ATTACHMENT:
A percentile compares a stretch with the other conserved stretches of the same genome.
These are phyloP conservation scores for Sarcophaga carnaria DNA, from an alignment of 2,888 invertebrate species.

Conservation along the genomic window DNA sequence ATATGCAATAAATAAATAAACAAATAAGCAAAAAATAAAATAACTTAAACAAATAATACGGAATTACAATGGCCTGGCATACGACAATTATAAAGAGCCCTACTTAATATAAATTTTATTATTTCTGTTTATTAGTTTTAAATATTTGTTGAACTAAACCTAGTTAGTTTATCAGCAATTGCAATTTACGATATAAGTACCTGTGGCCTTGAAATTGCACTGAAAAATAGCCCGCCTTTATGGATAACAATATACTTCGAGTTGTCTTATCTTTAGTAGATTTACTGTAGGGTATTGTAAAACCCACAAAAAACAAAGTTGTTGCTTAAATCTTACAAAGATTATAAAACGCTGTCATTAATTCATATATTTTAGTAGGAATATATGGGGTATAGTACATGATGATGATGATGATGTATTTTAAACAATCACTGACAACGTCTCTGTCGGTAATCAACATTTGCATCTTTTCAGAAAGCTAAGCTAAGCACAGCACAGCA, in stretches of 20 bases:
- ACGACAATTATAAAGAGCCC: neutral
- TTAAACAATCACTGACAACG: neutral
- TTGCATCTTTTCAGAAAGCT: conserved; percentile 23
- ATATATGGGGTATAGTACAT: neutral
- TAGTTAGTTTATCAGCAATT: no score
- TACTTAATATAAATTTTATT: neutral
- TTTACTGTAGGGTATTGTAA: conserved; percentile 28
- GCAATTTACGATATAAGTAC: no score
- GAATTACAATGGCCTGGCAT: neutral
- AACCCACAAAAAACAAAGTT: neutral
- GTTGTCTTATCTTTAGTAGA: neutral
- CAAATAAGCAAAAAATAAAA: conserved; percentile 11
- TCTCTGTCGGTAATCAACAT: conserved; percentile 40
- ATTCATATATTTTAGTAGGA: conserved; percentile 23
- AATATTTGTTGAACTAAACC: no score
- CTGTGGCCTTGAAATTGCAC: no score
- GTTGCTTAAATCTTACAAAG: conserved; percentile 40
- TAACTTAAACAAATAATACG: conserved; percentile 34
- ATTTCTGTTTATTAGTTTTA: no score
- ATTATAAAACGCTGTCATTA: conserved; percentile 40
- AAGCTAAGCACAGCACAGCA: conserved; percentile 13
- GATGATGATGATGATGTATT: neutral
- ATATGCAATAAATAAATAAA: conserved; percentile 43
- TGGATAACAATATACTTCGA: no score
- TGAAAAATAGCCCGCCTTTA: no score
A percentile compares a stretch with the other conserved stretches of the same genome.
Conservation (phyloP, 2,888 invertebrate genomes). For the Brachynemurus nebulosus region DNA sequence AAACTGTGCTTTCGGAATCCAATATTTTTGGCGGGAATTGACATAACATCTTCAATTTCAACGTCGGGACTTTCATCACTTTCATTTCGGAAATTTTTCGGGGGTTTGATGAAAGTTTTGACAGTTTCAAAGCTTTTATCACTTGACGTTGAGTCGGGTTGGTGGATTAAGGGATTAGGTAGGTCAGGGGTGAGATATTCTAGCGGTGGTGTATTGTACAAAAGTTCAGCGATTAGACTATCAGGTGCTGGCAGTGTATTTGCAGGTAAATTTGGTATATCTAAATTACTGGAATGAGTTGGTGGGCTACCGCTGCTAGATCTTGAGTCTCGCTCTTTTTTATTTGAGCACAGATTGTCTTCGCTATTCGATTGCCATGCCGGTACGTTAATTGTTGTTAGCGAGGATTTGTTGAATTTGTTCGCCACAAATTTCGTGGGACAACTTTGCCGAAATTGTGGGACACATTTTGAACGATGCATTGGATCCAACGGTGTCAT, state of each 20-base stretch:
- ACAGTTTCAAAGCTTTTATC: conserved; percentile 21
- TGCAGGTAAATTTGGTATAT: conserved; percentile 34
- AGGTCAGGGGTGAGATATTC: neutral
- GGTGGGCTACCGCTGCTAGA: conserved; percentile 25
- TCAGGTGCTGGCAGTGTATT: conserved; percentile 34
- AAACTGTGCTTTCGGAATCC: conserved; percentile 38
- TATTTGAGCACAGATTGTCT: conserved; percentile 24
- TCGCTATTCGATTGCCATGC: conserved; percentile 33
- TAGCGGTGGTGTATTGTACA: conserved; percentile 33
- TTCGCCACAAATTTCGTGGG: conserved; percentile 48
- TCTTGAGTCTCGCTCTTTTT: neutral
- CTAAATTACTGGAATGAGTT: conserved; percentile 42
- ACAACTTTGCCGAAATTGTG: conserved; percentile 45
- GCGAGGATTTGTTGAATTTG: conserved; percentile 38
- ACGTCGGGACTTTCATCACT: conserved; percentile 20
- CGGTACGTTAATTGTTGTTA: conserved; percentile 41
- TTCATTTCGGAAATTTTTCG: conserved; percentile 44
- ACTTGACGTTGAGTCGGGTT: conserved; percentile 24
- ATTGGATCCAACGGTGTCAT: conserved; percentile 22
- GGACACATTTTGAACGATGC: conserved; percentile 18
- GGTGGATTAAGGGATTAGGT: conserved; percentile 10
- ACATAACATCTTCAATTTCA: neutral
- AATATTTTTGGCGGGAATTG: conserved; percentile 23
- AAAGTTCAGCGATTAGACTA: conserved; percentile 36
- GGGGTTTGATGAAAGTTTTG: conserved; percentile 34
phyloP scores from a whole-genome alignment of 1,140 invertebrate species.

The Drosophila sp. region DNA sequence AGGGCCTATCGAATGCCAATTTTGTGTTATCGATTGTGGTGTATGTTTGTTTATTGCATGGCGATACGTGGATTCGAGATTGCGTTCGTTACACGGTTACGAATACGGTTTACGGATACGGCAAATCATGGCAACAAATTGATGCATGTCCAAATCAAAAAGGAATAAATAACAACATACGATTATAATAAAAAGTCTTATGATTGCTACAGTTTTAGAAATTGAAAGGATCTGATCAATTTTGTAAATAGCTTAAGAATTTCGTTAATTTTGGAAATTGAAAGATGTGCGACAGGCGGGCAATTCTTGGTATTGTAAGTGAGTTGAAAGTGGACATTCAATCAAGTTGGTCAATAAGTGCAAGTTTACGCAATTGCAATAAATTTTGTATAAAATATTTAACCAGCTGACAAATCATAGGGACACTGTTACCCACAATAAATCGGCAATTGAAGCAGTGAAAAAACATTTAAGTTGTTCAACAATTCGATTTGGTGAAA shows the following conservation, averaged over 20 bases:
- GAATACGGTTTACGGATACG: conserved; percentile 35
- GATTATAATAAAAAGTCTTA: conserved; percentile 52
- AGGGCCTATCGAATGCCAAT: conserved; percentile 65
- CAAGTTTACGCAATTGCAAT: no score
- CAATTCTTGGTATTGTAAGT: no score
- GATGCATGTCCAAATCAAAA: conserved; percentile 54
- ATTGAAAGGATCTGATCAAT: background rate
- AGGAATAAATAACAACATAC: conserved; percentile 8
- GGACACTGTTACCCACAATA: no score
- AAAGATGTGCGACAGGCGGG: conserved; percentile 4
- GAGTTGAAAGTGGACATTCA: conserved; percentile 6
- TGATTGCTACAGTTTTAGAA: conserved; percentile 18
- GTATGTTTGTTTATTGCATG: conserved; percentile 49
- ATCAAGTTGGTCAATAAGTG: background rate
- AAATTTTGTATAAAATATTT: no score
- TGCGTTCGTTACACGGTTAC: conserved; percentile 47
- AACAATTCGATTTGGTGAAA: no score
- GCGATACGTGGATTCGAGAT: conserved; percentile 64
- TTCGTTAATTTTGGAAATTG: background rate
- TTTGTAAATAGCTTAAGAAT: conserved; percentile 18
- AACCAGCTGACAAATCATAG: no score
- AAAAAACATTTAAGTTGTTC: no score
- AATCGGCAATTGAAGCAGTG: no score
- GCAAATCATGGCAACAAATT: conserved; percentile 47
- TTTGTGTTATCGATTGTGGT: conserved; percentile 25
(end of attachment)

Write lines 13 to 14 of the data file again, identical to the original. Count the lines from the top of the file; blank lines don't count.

- AACCCACAAAAAACAAAGTT: neutral
- GTTGTCTTATCTTTAGTAGA: neutral